Tom and Rich went flying while I walked over to the FBO for a soda. Now try getting back onto the ramp. No way. Security. Gotta have a ramp pass. I waited 45 minutes stuck in the parking lot until Tom came back and let me back through the gate. Other than feeling like I had my "priviledges" withdrawn for an hour, the day went well. We drove back, talking Cozy all the way. Tomorrow I may get to meet my friend Murphy. My DAR, John Murphy, that is. He's going to do a leak-down test on the Cozy III to confirm the engine health. It'll be good to see Rich back in a Cozy. Right now he's like a man with a missing arm. In case you didn't know - Rich "broke" his previous Cozy III when the engine failed on final to ISP. The aircraft was destroyed, but it counts as a good landing 'cause he walked away. Well limped away, actually, but that still counts in my book. Now he's yearning for more of the fun he was having before that unhappy day. I have a feeling Rich will be slipping the surley bonds again very soon. Listening to him talk of the flights and good times at fly-ins I learned a new lesson. Once a Cozy driver - always a Cozy driver. Keep this in mind as you build. Once you fly this bird you'll never get it out of your blood, and a C172 will never be fun again.

Next day Rich and I drove back up to Melborne for the compression test. The numbers were "ok", but a little lower than Rich would have liked. Another good day of Cozy talk ended with a steak dinner and more Cozy talk. Rich flew home commercial on Sunday thinking about where he would park his Cozy, how much it would cost to insure and where he'd go in it. I think he'll be back. Finally I got to work on my Cozy again. I'd had a nice 2 day break and good company, but I'm anxious to get this plane airborne after all this time. Watching the Cozy III flying only added to my impatience.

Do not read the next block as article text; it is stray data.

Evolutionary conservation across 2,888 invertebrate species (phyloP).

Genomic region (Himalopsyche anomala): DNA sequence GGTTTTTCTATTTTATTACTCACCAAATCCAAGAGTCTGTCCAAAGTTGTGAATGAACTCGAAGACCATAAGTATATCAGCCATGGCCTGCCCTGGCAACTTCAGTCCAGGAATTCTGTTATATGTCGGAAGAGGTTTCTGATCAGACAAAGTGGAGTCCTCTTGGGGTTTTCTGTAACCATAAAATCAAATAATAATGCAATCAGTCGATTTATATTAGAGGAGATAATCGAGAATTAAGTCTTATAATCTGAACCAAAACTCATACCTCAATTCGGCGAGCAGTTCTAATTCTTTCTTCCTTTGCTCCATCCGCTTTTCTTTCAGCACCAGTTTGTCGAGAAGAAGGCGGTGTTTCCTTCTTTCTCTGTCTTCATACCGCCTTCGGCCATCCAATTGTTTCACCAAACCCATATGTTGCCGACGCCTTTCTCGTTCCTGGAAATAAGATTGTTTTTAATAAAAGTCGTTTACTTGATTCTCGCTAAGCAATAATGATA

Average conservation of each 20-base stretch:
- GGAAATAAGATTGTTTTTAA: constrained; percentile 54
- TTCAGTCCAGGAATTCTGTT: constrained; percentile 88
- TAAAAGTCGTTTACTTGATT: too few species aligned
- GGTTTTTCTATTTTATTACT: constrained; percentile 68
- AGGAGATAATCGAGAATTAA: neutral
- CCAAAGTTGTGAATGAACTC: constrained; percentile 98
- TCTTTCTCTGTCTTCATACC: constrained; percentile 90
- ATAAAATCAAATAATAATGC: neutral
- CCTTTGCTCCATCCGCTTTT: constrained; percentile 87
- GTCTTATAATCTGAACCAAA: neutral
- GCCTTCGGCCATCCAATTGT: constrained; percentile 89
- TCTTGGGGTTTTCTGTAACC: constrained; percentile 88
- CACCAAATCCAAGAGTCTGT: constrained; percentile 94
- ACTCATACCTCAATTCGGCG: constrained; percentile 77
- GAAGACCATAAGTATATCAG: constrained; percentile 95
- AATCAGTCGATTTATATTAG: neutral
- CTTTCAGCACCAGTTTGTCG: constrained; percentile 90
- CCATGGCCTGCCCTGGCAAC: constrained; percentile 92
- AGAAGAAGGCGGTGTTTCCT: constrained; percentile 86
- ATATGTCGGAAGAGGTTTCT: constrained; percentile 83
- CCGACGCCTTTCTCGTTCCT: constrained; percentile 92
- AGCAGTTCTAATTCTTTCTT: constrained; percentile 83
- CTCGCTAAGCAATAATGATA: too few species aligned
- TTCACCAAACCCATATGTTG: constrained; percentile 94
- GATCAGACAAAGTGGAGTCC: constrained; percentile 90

I'd noticed that my throttle cable bracket was moving, so I added a small steel brace to hold it firmly to the engine mount. Using a 13c C clip from ACE Hardware I reattached the manual wastegate cable. The last item to go on before the lower cowl was the intake duct from the turbo to the intercooler. I repainted it, then clamped it in place under the engine at the back of the radiator. Now the job I'd been dreading. The lower cowl. I cleaned off all the grease and oil and lifted it onto my small table. Man that cowl is heavy. If I ever rework this installation the cowl is where I'll be able to save some weight. Then again, most of the weight is the big radiator and two oil coolers. Perhaps the fan can go, and I could rebuild the cowl using carbon fiber, but that's a whole other project. Not today. I reconnected the fan wiring, put new RTV where the cowl butts against the firewall so there'd be no leaks from the plenum, then lowered the plane until the cowl mated up at the back. With two cowl screws in I then have to lift the bottom of the cowl to get it to spring outwards at the forward end so I can get the front screws in. Sounds complex, but it only takes a few minutes once you get the hang of it. With the lower cowl screwed firmly in place I raised the back of the plane again (by lowering the nose) and reattached the coolant and oil hoses. Another 5 hours invested and the airplane looks a lot closer to being ready. I'm left with only a few items on my bench. The redrive, intercooler, prop and spinner. I should be able to get these in place tomorrow, then it'll be time to add fluids and do some cranking.